Once you leave your mother’s breast for the garden you must learn to grow yourself. All greensticks and gangly you will climb fences like ivy and reach for the light or you will crawl the dark way of wolf’s bane skinwalker, shape shifter yee naaldlooshii going to ground on all fours. The latch of love […]Read more "once you leave"
It was the coldest day of the year. My wife and I sat at a table at Embers drag club, watching the leaves swirl in little tornadoes on the street outside. “Are you nervous?” my wife asked. “No,” I lied. We were waiting for the Tegan and Sara concert at the Roseland Theater. Sara […]Read more "How to Be Famous"
Photo by Adrees Latif for Reuters Early requests from Michael Brown’s family and President Obama to keep peace upon arrival of the jury’s decision yesterday felt loaded with inevitability. If we were truthful with ourselves rather than hopeful, we knew what the outcome would be. Reactions would have stood a better chance of being perfectly peaceful […]Read more "A House Built On Hate: Can We Tear It Down?"
for Leslie Feinberg in the span of two mountains, in the space between trains, we move in quick, bite the hands that cut us, kick back our finger on the heart of the beet The sink’s short memory Washed The blues of it, red juices, stained steel, both two or more things true and the […]Read more "left a warrior"
This guest contribution comes from Ross Eliot, who wrote a memoir about his time living with Dr. Babette Ellsworth, a prominent college professor, trans woman, and aspiring nun in Portland, Oregon. * I moved to Portland in 1998 from Seattle. A twenty-two year old with little direction in life, I soon began attending Portland Community College. […]Read more "The Many Lives, Two Deaths and Double Kidnapping of Dr. Ellsworth: Part One"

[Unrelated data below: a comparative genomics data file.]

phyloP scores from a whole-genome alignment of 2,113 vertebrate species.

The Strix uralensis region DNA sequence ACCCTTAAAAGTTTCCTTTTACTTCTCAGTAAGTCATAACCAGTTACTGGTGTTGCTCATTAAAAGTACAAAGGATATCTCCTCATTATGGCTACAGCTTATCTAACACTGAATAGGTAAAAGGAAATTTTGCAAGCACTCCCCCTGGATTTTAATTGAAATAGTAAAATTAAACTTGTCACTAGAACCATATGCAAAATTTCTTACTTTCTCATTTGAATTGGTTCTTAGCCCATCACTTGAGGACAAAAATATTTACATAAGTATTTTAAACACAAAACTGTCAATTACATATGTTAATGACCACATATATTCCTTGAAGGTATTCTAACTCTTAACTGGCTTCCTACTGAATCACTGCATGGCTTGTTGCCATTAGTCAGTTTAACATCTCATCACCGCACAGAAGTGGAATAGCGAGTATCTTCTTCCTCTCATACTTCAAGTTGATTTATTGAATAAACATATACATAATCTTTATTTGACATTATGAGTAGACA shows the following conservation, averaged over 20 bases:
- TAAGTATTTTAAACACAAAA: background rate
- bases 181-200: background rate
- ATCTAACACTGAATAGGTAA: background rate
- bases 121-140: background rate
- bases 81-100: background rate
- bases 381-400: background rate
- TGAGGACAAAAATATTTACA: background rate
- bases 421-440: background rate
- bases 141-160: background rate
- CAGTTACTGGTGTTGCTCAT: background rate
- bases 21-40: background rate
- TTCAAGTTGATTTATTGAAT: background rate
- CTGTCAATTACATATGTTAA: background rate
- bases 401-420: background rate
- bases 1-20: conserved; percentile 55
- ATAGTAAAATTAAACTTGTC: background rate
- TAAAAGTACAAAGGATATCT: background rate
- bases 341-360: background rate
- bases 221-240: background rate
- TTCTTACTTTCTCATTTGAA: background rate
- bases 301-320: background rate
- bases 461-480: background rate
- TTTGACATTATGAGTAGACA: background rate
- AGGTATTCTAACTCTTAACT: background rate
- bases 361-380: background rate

I have been camping in my house for a week. This sounds strange when I say it to people. They ask, to clarify, if I’ve moved back into my house. Like every question this year, the answer is complicated, full of footnotes and asides and more questions—“did I tell you…?” “Did you know that…?” “Well, […]Read more "Camping"
This guest contribution comes from Kathleen O’Neil. Kate attended McGill University in Montreal and has had her art history, literary criticism, and poetry published. She travels extensively, especially to see Etruscan cave tombs and to try regional cuisines. She is an editor at LitNav, which highlights mostly new (and sometimes classic) poets and poetry. * People […]Read more "Connecting to Anna Akhmatova"
I’ve been worried about the erosion of reproductive rights. I’ve imagined these all leading to a dystopian hell where women are arrested for miscarriages and families facing infertility are denied the procedures that would allow them to bear children. Silly, naive me. I hadn’t noticed this has already come to pass and is much worse […]Read more "A Culture of Life Imagined"
“I’m doing National Novel Writing Month,” I tell my writing students. “It’s fun.” They give me the look I give my trainer when he talks about a “really fun triathlon.” It’s like that really fun diet where you eat nothing but chard. But it is fun, and thousands of people participate every year. The goal is to write […]Read more "10 Reasons to Win NaNoWriMo"
Cassia collages scenes from motherhood in which how one frames and is framed by others is a crucial and defining element.Read more "An Exercise in Framing"